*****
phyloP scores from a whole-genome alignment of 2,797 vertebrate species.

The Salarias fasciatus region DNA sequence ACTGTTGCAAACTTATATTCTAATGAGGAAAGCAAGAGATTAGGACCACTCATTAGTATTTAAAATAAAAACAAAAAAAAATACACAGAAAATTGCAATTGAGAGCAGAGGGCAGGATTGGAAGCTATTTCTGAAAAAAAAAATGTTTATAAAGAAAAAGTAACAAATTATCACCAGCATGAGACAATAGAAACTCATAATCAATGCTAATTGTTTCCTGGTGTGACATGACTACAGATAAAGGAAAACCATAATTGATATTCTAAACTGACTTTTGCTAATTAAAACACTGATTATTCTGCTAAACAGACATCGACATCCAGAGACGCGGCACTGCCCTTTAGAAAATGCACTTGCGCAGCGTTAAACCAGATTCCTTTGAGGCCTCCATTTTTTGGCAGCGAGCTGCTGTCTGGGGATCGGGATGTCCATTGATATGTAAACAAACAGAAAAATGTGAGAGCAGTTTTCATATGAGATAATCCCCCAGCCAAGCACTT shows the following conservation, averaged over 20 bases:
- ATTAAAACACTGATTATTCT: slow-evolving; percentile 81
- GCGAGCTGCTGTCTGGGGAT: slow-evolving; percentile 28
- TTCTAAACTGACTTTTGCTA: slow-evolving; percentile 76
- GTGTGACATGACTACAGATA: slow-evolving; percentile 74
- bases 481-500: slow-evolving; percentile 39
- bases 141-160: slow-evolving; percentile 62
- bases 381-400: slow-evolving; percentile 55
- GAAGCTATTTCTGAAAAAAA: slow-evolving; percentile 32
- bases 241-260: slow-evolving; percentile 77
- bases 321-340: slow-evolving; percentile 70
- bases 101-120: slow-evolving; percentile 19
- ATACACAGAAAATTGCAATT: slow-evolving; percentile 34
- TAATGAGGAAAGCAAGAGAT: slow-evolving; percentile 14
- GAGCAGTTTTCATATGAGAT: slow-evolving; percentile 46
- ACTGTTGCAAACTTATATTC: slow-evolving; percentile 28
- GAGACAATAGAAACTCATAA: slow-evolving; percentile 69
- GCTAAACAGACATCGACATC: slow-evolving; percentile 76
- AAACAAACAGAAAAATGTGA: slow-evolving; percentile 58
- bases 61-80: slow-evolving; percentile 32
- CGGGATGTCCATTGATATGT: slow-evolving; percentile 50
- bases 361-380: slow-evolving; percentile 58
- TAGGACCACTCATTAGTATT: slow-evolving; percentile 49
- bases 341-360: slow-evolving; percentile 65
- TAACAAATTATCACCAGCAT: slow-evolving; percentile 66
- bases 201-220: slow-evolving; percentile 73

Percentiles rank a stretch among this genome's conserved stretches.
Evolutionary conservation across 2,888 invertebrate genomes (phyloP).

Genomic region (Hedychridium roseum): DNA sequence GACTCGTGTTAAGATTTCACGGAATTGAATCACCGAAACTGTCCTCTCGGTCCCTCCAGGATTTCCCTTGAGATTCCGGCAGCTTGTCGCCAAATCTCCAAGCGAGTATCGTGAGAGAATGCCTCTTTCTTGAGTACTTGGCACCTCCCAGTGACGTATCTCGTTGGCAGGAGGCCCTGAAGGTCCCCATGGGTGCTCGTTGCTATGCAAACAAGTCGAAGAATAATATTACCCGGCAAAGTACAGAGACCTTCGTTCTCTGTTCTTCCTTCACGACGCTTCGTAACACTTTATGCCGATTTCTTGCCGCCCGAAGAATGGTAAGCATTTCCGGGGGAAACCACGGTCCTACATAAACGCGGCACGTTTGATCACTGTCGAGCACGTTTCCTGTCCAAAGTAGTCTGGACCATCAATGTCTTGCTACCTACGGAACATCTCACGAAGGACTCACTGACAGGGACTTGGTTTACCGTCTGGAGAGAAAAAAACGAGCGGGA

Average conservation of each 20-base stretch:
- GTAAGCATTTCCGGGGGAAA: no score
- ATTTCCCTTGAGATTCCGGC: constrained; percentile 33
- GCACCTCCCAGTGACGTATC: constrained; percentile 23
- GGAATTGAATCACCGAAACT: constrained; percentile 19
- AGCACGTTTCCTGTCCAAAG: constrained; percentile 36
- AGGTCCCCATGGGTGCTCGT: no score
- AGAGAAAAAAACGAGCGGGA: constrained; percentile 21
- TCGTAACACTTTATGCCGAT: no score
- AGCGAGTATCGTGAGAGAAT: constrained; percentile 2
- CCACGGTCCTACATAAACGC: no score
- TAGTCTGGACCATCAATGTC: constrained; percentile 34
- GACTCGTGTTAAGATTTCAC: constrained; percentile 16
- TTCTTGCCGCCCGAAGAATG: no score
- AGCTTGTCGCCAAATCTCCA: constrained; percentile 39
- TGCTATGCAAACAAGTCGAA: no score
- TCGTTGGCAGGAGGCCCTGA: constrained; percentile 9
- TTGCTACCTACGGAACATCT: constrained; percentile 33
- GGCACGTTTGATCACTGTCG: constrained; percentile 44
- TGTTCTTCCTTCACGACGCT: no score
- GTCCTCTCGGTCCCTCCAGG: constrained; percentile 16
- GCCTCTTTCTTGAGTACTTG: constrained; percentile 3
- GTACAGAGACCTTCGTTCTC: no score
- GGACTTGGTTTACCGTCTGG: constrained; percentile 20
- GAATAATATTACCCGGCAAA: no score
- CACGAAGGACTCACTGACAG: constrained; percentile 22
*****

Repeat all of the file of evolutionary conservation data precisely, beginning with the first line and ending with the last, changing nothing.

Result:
phyloP scores from a whole-genome alignment of 2,797 vertebrate species.

The Salarias fasciatus region DNA sequence ACTGTTGCAAACTTATATTCTAATGAGGAAAGCAAGAGATTAGGACCACTCATTAGTATTTAAAATAAAAACAAAAAAAAATACACAGAAAATTGCAATTGAGAGCAGAGGGCAGGATTGGAAGCTATTTCTGAAAAAAAAAATGTTTATAAAGAAAAAGTAACAAATTATCACCAGCATGAGACAATAGAAACTCATAATCAATGCTAATTGTTTCCTGGTGTGACATGACTACAGATAAAGGAAAACCATAATTGATATTCTAAACTGACTTTTGCTAATTAAAACACTGATTATTCTGCTAAACAGACATCGACATCCAGAGACGCGGCACTGCCCTTTAGAAAATGCACTTGCGCAGCGTTAAACCAGATTCCTTTGAGGCCTCCATTTTTTGGCAGCGAGCTGCTGTCTGGGGATCGGGATGTCCATTGATATGTAAACAAACAGAAAAATGTGAGAGCAGTTTTCATATGAGATAATCCCCCAGCCAAGCACTT shows the following conservation, averaged over 20 bases:
- ATTAAAACACTGATTATTCT: slow-evolving; percentile 81
- GCGAGCTGCTGTCTGGGGAT: slow-evolving; percentile 28
- TTCTAAACTGACTTTTGCTA: slow-evolving; percentile 76
- GTGTGACATGACTACAGATA: slow-evolving; percentile 74
- bases 481-500: slow-evolving; percentile 39
- bases 141-160: slow-evolving; percentile 62
- bases 381-400: slow-evolving; percentile 55
- GAAGCTATTTCTGAAAAAAA: slow-evolving; percentile 32
- bases 241-260: slow-evolving; percentile 77
- bases 321-340: slow-evolving; percentile 70
- bases 101-120: slow-evolving; percentile 19
- ATACACAGAAAATTGCAATT: slow-evolving; percentile 34
- TAATGAGGAAAGCAAGAGAT: slow-evolving; percentile 14
- GAGCAGTTTTCATATGAGAT: slow-evolving; percentile 46
- ACTGTTGCAAACTTATATTC: slow-evolving; percentile 28
- GAGACAATAGAAACTCATAA: slow-evolving; percentile 69
- GCTAAACAGACATCGACATC: slow-evolving; percentile 76
- AAACAAACAGAAAAATGTGA: slow-evolving; percentile 58
- bases 61-80: slow-evolving; percentile 32
- CGGGATGTCCATTGATATGT: slow-evolving; percentile 50
- bases 361-380: slow-evolving; percentile 58
- TAGGACCACTCATTAGTATT: slow-evolving; percentile 49
- bases 341-360: slow-evolving; percentile 65
- TAACAAATTATCACCAGCAT: slow-evolving; percentile 66
- bases 201-220: slow-evolving; percentile 73

Percentiles rank a stretch among this genome's conserved stretches.
Evolutionary conservation across 2,888 invertebrate genomes (phyloP).

Genomic region (Hedychridium roseum): DNA sequence GACTCGTGTTAAGATTTCACGGAATTGAATCACCGAAACTGTCCTCTCGGTCCCTCCAGGATTTCCCTTGAGATTCCGGCAGCTTGTCGCCAAATCTCCAAGCGAGTATCGTGAGAGAATGCCTCTTTCTTGAGTACTTGGCACCTCCCAGTGACGTATCTCGTTGGCAGGAGGCCCTGAAGGTCCCCATGGGTGCTCGTTGCTATGCAAACAAGTCGAAGAATAATATTACCCGGCAAAGTACAGAGACCTTCGTTCTCTGTTCTTCCTTCACGACGCTTCGTAACACTTTATGCCGATTTCTTGCCGCCCGAAGAATGGTAAGCATTTCCGGGGGAAACCACGGTCCTACATAAACGCGGCACGTTTGATCACTGTCGAGCACGTTTCCTGTCCAAAGTAGTCTGGACCATCAATGTCTTGCTACCTACGGAACATCTCACGAAGGACTCACTGACAGGGACTTGGTTTACCGTCTGGAGAGAAAAAAACGAGCGGGA

Average conservation of each 20-base stretch:
- GTAAGCATTTCCGGGGGAAA: no score
- ATTTCCCTTGAGATTCCGGC: constrained; percentile 33
- GCACCTCCCAGTGACGTATC: constrained; percentile 23
- GGAATTGAATCACCGAAACT: constrained; percentile 19
- AGCACGTTTCCTGTCCAAAG: constrained; percentile 36
- AGGTCCCCATGGGTGCTCGT: no score
- AGAGAAAAAAACGAGCGGGA: constrained; percentile 21
- TCGTAACACTTTATGCCGAT: no score
- AGCGAGTATCGTGAGAGAAT: constrained; percentile 2
- CCACGGTCCTACATAAACGC: no score
- TAGTCTGGACCATCAATGTC: constrained; percentile 34
- GACTCGTGTTAAGATTTCAC: constrained; percentile 16
- TTCTTGCCGCCCGAAGAATG: no score
- AGCTTGTCGCCAAATCTCCA: constrained; percentile 39
- TGCTATGCAAACAAGTCGAA: no score
- TCGTTGGCAGGAGGCCCTGA: constrained; percentile 9
- TTGCTACCTACGGAACATCT: constrained; percentile 33
- GGCACGTTTGATCACTGTCG: constrained; percentile 44
- TGTTCTTCCTTCACGACGCT: no score
- GTCCTCTCGGTCCCTCCAGG: constrained; percentile 16
- GCCTCTTTCTTGAGTACTTG: constrained; percentile 3
- GTACAGAGACCTTCGTTCTC: no score
- GGACTTGGTTTACCGTCTGG: constrained; percentile 20
- GAATAATATTACCCGGCAAA: no score
- CACGAAGGACTCACTGACAG: constrained; percentile 22